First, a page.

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Fatty liver disease comes in two main forms. Non-alcoholic fatty liver disease (NAFLD) is the term for a range of conditions caused by a build-up of fat in the liver. You can also get alcohol-related liver disease, which is liver damage that is caused by drinking too much alcohol. The Cleveland Clinic explains fatty liver disease is a common condition caused by the storage of extra fat in the liver.
A healthy liver should contain little or no fat, though the NHS estimates up to one in every three people in the UK has early stages of NAFLD, where there are small amounts of fat in their liver.
The Cleveland Clinic states: “Most people have no symptoms, and it doesn’t cause serious problems for them.”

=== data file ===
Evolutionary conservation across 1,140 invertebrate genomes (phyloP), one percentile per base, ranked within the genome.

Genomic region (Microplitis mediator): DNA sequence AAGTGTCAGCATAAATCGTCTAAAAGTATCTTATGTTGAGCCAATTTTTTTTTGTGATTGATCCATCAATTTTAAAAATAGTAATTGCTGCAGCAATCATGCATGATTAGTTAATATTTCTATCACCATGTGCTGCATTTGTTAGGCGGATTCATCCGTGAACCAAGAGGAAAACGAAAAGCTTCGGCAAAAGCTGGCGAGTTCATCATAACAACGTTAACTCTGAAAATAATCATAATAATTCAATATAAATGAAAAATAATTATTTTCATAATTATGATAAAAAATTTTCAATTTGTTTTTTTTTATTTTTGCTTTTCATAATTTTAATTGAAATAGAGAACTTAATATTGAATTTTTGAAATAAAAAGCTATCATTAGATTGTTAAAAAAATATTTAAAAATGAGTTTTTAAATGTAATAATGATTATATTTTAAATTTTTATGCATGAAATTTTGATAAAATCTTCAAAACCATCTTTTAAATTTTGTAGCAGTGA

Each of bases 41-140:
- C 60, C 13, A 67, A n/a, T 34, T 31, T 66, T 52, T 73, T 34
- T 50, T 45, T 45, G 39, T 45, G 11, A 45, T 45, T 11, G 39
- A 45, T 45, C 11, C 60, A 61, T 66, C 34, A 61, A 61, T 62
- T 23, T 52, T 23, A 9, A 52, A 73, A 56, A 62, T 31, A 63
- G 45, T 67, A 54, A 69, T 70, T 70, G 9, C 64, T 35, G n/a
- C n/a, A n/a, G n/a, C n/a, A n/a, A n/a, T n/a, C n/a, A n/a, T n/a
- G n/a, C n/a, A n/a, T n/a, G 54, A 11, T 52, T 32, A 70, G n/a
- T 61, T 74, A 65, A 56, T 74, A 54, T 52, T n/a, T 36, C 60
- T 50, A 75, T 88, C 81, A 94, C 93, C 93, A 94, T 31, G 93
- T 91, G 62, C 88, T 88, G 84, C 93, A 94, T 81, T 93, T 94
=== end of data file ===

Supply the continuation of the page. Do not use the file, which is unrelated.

Nonetheless, there are some signs which may crop up, and indicate you should speak to a doctor.
The British Liver Trust says swelling of the tummy area, known as ascites, is something to “tell a doctor” about “straight away”.
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The organisation explains: “The main treatment for NAFLD is eating a healthy diet, being more physically active and (if needed) losing weight.
“This might seem like very general advice, but these steps all reduce liver fat and inflammation. For example, for people who are overweight, evidence shows losing five to 10 percent of their body weight can stop and sometimes even reverse liver damage.
“There are currently no medicines to specifically treat NAFLD. But there is a lot of research being done to develop some.”
“Early-stage NAFLD does not usually cause any harm, but it can lead to serious liver damage, including cirrhosis, if it gets worse,” the NHS website states.